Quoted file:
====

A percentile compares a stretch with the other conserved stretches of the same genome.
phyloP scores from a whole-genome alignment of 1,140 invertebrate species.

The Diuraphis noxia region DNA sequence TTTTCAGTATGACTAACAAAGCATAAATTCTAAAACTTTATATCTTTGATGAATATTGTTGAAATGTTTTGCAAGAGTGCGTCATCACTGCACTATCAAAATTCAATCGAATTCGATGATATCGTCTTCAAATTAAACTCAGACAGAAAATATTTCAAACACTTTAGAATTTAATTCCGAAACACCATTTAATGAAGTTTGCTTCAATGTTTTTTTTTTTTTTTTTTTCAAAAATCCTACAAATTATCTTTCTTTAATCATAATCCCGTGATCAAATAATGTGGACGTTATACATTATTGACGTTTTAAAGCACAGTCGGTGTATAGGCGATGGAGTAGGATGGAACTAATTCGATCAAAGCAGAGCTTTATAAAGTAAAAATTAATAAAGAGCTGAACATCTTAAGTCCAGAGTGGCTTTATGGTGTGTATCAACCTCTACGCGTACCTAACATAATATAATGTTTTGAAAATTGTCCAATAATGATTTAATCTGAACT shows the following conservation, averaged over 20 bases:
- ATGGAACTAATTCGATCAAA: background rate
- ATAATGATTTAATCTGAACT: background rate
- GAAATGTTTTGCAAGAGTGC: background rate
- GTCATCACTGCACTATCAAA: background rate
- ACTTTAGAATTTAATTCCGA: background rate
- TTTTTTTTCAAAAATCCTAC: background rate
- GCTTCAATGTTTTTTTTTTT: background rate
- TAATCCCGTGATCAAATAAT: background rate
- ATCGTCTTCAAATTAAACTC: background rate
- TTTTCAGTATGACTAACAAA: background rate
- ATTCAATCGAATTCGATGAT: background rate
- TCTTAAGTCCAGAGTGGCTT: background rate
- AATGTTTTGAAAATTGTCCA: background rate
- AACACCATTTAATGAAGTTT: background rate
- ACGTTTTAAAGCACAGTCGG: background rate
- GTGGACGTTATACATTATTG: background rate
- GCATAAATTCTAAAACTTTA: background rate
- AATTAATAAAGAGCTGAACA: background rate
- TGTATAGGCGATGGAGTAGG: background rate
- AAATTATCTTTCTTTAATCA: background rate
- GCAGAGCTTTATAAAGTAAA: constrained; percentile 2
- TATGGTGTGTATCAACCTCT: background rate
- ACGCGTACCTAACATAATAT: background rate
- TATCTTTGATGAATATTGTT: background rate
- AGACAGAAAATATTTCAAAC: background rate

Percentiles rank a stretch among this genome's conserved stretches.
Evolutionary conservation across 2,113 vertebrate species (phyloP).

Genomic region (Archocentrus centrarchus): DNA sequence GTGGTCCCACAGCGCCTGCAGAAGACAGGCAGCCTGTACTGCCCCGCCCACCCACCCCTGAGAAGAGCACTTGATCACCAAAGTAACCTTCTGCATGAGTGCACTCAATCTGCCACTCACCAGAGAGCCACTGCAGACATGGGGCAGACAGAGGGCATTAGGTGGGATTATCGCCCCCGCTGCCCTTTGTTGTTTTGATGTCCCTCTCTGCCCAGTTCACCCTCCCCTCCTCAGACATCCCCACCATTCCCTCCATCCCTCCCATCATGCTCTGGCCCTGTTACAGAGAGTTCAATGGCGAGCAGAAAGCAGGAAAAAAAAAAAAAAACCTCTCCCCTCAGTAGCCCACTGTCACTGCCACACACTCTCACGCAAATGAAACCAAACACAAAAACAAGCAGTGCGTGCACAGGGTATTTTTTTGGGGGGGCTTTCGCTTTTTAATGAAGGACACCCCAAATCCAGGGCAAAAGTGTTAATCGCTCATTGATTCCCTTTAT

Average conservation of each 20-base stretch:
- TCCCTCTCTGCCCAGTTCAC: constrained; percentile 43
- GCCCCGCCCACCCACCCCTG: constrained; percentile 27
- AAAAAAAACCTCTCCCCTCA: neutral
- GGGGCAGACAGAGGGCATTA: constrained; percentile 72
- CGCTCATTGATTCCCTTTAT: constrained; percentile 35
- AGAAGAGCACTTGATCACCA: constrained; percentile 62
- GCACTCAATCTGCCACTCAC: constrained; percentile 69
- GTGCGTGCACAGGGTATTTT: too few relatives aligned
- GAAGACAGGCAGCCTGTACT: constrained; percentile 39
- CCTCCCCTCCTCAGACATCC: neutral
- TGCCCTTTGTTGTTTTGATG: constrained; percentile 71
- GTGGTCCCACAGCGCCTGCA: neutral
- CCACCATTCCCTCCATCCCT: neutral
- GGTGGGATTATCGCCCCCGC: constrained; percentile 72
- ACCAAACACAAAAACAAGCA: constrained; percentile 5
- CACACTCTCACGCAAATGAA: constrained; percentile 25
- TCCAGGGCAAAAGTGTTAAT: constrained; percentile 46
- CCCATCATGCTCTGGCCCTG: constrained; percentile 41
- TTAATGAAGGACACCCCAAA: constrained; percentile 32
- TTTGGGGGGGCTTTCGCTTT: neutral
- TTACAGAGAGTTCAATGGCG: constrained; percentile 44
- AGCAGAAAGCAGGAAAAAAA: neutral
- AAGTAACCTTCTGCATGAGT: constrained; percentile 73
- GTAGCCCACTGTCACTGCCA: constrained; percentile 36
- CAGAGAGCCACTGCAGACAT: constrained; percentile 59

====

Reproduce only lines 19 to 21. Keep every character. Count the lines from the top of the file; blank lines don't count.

- GTGGACGTTATACATTATTG: background rate
- GCATAAATTCTAAAACTTTA: background rate
- AATTAATAAAGAGCTGAACA: background rate